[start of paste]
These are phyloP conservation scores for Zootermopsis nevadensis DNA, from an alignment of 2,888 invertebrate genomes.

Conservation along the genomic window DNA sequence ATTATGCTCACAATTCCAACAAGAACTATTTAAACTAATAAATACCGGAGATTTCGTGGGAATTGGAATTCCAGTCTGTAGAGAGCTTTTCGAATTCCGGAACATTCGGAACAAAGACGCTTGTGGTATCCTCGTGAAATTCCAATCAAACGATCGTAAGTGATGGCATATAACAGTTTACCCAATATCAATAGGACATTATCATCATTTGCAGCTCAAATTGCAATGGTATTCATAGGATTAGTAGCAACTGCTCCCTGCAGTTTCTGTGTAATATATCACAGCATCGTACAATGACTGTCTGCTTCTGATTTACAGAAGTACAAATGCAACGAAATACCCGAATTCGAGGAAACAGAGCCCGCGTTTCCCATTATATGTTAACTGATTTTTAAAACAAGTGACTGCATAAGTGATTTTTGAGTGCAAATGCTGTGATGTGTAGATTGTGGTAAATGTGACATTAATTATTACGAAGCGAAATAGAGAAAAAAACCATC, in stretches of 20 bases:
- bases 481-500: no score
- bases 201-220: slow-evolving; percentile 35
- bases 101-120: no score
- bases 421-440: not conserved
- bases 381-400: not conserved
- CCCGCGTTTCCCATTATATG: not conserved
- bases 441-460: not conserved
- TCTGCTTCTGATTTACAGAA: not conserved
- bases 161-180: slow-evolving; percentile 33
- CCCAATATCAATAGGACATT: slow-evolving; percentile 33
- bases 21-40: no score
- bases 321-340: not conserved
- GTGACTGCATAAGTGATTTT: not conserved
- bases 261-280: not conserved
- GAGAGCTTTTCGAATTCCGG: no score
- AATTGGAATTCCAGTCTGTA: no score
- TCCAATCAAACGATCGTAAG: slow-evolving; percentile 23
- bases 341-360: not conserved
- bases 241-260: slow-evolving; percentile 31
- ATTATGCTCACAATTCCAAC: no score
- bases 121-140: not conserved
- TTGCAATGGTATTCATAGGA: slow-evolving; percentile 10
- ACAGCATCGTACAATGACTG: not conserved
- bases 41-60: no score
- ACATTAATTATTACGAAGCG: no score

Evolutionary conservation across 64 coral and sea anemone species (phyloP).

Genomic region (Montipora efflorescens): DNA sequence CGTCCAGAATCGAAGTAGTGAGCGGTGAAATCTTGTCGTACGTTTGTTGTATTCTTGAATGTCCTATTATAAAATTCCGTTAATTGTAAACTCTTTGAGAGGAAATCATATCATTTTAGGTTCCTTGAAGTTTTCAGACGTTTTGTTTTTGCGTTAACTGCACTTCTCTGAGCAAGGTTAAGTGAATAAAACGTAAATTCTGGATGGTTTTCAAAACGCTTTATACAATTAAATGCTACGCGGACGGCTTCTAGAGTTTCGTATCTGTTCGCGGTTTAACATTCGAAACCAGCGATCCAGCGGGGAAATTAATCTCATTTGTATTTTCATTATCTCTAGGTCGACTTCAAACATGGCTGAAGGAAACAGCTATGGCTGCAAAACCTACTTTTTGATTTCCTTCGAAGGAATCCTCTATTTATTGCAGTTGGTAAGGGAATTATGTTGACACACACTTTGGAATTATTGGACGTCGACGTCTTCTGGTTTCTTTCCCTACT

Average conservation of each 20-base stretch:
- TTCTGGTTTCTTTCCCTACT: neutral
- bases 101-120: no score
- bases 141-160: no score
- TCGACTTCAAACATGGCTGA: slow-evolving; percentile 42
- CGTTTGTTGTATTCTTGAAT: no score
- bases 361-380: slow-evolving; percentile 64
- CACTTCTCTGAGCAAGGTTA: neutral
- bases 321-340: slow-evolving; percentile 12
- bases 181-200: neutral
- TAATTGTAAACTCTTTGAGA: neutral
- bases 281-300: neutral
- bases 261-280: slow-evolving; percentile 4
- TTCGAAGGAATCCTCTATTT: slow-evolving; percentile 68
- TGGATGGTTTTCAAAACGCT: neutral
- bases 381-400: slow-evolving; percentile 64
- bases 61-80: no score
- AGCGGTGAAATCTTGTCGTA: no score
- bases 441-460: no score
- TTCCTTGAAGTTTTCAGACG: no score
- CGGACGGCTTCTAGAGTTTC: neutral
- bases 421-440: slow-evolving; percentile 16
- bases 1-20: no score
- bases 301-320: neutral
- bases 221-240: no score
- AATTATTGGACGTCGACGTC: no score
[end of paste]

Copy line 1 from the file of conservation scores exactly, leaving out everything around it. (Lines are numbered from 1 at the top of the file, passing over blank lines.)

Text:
These are phyloP conservation scores for Zootermopsis nevadensis DNA, from an alignment of 2,888 invertebrate genomes.